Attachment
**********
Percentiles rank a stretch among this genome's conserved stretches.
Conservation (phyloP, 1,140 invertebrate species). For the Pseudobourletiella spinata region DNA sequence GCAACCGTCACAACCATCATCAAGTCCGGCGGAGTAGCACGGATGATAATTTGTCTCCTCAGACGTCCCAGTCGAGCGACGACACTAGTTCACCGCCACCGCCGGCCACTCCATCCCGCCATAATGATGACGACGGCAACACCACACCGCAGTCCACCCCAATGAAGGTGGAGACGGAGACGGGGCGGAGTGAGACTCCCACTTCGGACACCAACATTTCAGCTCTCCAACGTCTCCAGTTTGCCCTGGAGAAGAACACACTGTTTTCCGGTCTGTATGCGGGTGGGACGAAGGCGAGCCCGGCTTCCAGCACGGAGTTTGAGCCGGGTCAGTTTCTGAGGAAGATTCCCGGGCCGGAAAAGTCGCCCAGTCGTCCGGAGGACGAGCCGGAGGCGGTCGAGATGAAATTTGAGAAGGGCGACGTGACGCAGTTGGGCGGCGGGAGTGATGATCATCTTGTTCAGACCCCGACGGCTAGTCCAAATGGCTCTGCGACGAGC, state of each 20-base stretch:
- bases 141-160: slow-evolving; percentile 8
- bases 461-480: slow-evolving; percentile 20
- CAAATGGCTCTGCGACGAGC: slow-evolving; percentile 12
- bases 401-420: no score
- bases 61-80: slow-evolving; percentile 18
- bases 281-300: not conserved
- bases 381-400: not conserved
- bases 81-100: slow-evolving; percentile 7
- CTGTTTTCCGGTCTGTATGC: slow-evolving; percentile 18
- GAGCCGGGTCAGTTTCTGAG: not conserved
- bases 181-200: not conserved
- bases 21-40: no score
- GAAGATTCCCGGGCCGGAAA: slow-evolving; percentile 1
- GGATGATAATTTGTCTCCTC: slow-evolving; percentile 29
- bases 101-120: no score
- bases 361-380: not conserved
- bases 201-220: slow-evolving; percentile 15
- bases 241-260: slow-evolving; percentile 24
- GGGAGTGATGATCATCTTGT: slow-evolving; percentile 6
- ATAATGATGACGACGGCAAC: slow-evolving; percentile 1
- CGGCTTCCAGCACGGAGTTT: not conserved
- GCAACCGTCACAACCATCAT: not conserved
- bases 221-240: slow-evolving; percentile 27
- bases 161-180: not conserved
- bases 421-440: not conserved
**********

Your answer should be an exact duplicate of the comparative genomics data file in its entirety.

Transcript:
Percentiles rank a stretch among this genome's conserved stretches.
Conservation (phyloP, 1,140 invertebrate species). For the Pseudobourletiella spinata region DNA sequence GCAACCGTCACAACCATCATCAAGTCCGGCGGAGTAGCACGGATGATAATTTGTCTCCTCAGACGTCCCAGTCGAGCGACGACACTAGTTCACCGCCACCGCCGGCCACTCCATCCCGCCATAATGATGACGACGGCAACACCACACCGCAGTCCACCCCAATGAAGGTGGAGACGGAGACGGGGCGGAGTGAGACTCCCACTTCGGACACCAACATTTCAGCTCTCCAACGTCTCCAGTTTGCCCTGGAGAAGAACACACTGTTTTCCGGTCTGTATGCGGGTGGGACGAAGGCGAGCCCGGCTTCCAGCACGGAGTTTGAGCCGGGTCAGTTTCTGAGGAAGATTCCCGGGCCGGAAAAGTCGCCCAGTCGTCCGGAGGACGAGCCGGAGGCGGTCGAGATGAAATTTGAGAAGGGCGACGTGACGCAGTTGGGCGGCGGGAGTGATGATCATCTTGTTCAGACCCCGACGGCTAGTCCAAATGGCTCTGCGACGAGC, state of each 20-base stretch:
- bases 141-160: slow-evolving; percentile 8
- bases 461-480: slow-evolving; percentile 20
- CAAATGGCTCTGCGACGAGC: slow-evolving; percentile 12
- bases 401-420: no score
- bases 61-80: slow-evolving; percentile 18
- bases 281-300: not conserved
- bases 381-400: not conserved
- bases 81-100: slow-evolving; percentile 7
- CTGTTTTCCGGTCTGTATGC: slow-evolving; percentile 18
- GAGCCGGGTCAGTTTCTGAG: not conserved
- bases 181-200: not conserved
- bases 21-40: no score
- GAAGATTCCCGGGCCGGAAA: slow-evolving; percentile 1
- GGATGATAATTTGTCTCCTC: slow-evolving; percentile 29
- bases 101-120: no score
- bases 361-380: not conserved
- bases 201-220: slow-evolving; percentile 15
- bases 241-260: slow-evolving; percentile 24
- GGGAGTGATGATCATCTTGT: slow-evolving; percentile 6
- ATAATGATGACGACGGCAAC: slow-evolving; percentile 1
- CGGCTTCCAGCACGGAGTTT: not conserved
- GCAACCGTCACAACCATCAT: not conserved
- bases 221-240: slow-evolving; percentile 27
- bases 161-180: not conserved
- bases 421-440: not conserved